Infinity, Evolution, Departure, Escape, Greatest Hits

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Infinity, Evolution, Departure, Escape, Greatest Hits
Label: Columbia/Legacy
Length: LP
Media: CD
Format: Reissue
WorkNameSort: Infinity, Evolution, Departure, Escape, Greatest Hits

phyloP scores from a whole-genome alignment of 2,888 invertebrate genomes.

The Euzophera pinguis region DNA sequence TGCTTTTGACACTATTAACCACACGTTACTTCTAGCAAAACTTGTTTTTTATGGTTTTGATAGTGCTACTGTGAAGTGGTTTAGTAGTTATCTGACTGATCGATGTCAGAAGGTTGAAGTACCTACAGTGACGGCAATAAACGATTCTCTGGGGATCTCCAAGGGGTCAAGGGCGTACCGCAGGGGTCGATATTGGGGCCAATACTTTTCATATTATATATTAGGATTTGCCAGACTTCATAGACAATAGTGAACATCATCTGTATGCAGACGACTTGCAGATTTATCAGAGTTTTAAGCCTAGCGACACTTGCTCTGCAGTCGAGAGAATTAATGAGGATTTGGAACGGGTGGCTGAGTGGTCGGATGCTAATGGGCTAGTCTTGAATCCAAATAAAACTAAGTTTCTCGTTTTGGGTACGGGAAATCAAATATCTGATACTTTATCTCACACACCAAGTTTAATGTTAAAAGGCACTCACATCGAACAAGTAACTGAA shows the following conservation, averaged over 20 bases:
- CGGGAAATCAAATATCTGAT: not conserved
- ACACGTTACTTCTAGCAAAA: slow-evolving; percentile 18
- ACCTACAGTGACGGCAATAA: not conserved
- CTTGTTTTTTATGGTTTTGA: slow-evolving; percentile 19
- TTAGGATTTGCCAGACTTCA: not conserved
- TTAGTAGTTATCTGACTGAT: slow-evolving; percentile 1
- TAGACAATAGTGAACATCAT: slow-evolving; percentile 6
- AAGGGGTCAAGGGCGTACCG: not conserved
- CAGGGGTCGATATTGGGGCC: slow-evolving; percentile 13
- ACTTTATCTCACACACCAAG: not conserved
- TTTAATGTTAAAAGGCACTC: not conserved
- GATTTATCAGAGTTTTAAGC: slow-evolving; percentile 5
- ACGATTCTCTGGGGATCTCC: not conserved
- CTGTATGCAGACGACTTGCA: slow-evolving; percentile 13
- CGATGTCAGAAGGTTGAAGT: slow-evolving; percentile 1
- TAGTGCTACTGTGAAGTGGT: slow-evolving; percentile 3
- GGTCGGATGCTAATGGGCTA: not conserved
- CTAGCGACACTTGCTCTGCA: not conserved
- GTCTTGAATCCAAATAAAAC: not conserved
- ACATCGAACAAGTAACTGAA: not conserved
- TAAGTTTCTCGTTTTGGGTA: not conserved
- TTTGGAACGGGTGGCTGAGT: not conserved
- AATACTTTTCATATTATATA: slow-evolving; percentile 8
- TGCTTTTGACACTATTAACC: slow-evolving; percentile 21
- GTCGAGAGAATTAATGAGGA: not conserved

It's something of a task to gin up enough internal irony to try to position this Frontiers-less batch of reissues as anything more than an excuse to ease into a bath of pleasantly lukewarm AOR water and revel in all that was so horribly right about mainstream rock in the late '70s and early '80s. But when the wheel in the sky starts turning â?¦ well, that warm bathwater will be great to slit your wrists in. Why? Because after years of rock-radio overload, it's something of a doozy to admit to the quality of Journey's actual albums. Though Greatest Hits is still a 16-cut dose of El Camino perfection, the singalong nausea of that back-to-back bludgeoning is, really, just too much. Revisiting a disc like 1978's Infinity ' a vaguely gritty, slightly spacey blend of epic mullet-tude and glassy-eyed 'rockâ?� ' means letting lost FM hits like 'Anytimeâ?� creep up on you among various freakouts that actually sound inspired. Slotted back into its original LP position, even 'Wheel in the Skyâ?� sounds less predictable. By the time you get to 1981's Escape, you've got an album evenly divided between monster hits and songs you fast-forwarded through on your Walkman, and then you slip out of your reverie, remembering why you hated all this corporate rock in the first place. (Still, don't sleep on 'Keep on Runnin'.â?�) These reissues offer little new in the way of bonus material, and the remastering is barely different from the job they did back in '96, meaning there's no reason for anyone but the creepiest Journey fan to rebuy 'em; but if Greatest Hits is the beginning and end of your knowledge of this band, draw a bath and listen to how perfect 'Lovin', Touchin', Squeezin'â?� sounds when stuck in the middle of the first side of 1979's Evolution. And then call 911.

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